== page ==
Ezra Miller Tells Us Everything He Knows About That Big 'Fantastic Beasts' Reveal

ezra fantastic beasts
Warner Bros. Pictures

This post contains spoilers for Fantastic Beasts: The Crimes of Grindelwald. 

Ezra Miller wants to make sure that you know this article contains spoilers for Fantastic Beasts: The Crimes of Grindelwald. After he starts with some chit-chat about our biblical names, he asks: "Are you going to put a huge spoiler warning on the top of the article?" So here it is. Your warning. Got it? Good. Now on to those spoilers.

In Fantastic Beasts and Where to Find Them, released in 2016, Miller plays a character called Credence Barebone. In 2018, after Fantastic Beasts: The Crimes of Gindelwald, we know who that person really is -- or at least we think we do. According to evil wizard Gellert Grindelwald, Credence is Aurelius Dumbledore. Yes, of those Dumbledores. Miller, a rampant Potter fan, was just as surprised as audiences have been when he heard this. (Especially thanks to a confusing misunderstanding.) With the promise that would "protect the secrets" -- as goes the hashtag -- Miller told me what he could.

But because this is Miller -- who is chatty, erudite, and the kind of person who will go to a premiere in a full on homage to Harry's owl Hedwig -- we cover a lot more than just Aurelius.

ezra miller
Miller walks the 'Fantastic Beasts' carpet with 'Avada Kedavra' written on his hands. | Ian West/PA Images via Getty Images

Thrillist: Where did you stand after the first film? Did J.K. Rowling tell you where she was taking Credence Barebone? Did you know he was definitely coming back? 
Ezra Miller: I will give you the sequence of events. We finished making the first film. It was edited and cut as everyone was going like, "Ha ha ha a reality TV star will never become president. That would be too horrible to imagine." And then around the time when that reality television star was becoming president and we were releasing the film, I was on a loud bus ride with [producer] David Heyman, who said, "I'm going to tell you who you are." And I said, "OK." And he said, "You're Dumbledore's brother." And I said, "No fucking way. You mean Aberforth?" And David said, "Uh, yeah."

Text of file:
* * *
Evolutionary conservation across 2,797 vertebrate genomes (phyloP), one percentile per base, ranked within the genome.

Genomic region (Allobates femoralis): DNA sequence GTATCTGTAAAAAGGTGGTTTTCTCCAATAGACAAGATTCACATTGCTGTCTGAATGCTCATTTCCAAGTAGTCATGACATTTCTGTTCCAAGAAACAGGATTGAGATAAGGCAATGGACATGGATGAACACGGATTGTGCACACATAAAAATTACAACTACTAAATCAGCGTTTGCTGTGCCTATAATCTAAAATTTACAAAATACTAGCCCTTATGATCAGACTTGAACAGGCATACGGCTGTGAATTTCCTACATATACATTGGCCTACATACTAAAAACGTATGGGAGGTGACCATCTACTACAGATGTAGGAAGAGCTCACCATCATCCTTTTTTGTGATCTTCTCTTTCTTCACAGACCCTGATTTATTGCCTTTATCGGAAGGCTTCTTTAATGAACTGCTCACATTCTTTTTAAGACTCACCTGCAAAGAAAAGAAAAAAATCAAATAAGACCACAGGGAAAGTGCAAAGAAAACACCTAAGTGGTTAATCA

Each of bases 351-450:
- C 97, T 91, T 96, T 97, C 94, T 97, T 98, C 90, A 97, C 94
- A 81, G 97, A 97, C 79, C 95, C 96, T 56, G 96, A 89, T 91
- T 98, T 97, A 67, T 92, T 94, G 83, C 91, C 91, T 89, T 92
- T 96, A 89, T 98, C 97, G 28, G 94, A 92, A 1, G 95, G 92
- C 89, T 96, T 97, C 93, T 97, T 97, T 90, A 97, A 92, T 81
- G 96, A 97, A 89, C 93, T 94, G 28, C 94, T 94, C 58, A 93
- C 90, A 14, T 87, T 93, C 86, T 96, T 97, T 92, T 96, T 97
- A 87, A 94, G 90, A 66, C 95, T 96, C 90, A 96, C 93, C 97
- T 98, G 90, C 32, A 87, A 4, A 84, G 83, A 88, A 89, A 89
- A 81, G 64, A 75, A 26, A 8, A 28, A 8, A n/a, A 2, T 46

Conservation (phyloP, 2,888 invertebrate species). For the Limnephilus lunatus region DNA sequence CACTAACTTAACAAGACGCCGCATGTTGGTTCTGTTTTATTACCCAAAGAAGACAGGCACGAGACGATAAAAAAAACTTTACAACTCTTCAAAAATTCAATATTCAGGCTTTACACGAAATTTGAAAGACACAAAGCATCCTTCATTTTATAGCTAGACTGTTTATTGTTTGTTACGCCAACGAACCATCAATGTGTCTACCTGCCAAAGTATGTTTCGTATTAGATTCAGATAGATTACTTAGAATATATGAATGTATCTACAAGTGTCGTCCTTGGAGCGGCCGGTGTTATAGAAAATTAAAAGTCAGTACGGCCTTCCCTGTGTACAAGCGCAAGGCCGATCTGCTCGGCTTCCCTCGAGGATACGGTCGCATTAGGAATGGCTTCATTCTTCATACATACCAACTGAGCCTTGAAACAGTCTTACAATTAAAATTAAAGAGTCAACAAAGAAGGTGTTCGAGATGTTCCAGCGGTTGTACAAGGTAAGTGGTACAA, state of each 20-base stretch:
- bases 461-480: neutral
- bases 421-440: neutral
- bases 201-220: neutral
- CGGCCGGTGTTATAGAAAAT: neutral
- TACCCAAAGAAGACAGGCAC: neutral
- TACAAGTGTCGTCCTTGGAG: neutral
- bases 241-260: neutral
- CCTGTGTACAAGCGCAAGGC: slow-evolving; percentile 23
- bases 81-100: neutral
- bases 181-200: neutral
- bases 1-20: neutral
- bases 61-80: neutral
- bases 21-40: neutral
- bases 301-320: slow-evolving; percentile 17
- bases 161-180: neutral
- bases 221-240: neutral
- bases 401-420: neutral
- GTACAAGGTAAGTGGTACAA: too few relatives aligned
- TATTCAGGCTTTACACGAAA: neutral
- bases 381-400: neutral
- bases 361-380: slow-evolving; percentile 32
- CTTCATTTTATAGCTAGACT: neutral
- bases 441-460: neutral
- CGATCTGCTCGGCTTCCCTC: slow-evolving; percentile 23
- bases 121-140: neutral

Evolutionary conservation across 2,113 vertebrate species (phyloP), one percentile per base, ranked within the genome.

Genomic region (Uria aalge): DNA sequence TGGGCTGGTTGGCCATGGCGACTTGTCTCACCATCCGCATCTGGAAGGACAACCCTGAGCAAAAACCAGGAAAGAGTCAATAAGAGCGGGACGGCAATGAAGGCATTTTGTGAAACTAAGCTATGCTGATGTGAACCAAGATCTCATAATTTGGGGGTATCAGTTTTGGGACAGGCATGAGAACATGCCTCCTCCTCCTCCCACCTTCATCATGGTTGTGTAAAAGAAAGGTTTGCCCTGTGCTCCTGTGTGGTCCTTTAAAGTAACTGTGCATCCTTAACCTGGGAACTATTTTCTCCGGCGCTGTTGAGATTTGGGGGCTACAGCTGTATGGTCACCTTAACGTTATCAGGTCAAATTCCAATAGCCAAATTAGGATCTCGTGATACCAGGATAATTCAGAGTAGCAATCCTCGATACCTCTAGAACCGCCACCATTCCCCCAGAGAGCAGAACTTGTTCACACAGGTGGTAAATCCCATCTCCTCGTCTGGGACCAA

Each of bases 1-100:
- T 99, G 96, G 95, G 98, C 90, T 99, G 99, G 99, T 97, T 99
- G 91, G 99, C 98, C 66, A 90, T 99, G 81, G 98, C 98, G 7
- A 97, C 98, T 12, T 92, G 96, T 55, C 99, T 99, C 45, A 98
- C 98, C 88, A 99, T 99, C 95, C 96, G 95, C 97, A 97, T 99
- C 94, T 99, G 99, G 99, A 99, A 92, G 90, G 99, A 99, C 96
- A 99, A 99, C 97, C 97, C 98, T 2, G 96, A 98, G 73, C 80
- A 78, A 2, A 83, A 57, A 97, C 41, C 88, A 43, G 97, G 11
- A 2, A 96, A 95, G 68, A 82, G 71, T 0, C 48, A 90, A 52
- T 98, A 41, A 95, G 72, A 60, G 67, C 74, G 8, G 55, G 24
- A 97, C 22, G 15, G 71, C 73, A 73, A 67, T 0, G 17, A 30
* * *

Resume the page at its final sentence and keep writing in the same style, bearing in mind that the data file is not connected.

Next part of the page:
Oh shit. OK.
Miller: Because maybe he didn't hear me or maybe he just had a fart of the brain. Who knows? And then I immediately started asking questions. Like, "OK, wait, what does it mean? Does my accent become English and do my eyes turn blue?" I was like, "David it doesn't make any sense, it's a conflicting storyline. We know about Aberforth's childhood already. How can this be? This doesn't make any sense." And he was going, "I don't know, I don't know. I shouldn't have said anything. You'll have to ask Jo [Rowling]." And then essentially the next thing that happened was I had a panic attack for like a month while I tried to figure out how I was Aberforth Dumbledore, because it didn't make sense at all.

So you didn't go and immediately reach out to Jo and ask her what is the deal with this?
Miller: I don't reach out to Jo, dude. I have way too much respect for that person's precious time. I don't do the letter writing or the reaching out or the, like, can I get your email. I love it. It's so cool the way Jo operates. She drops by exactly when she has to and gives me exactly the information I need. So I knew it would be in time. So I was just like Harry in The Order of the Phoenix, trying to figure out stuff without Dumbledore for a little while. Which is good. Harry needs those times. That's how I see it.

Anyway, I did see Jo at the premiere of the film when we finished the promotional tour, and I saw her at the party and I said, "Wait Jo, David told me and I just don't understand. How does my accent get English? How do my eyes get blue? Is it a Time-Turner thing? How are there two storylines? I don't understand." She was like, "Oh, did David Heyman tell you that? No, that's all idiocy. You are, of course, Aurelius."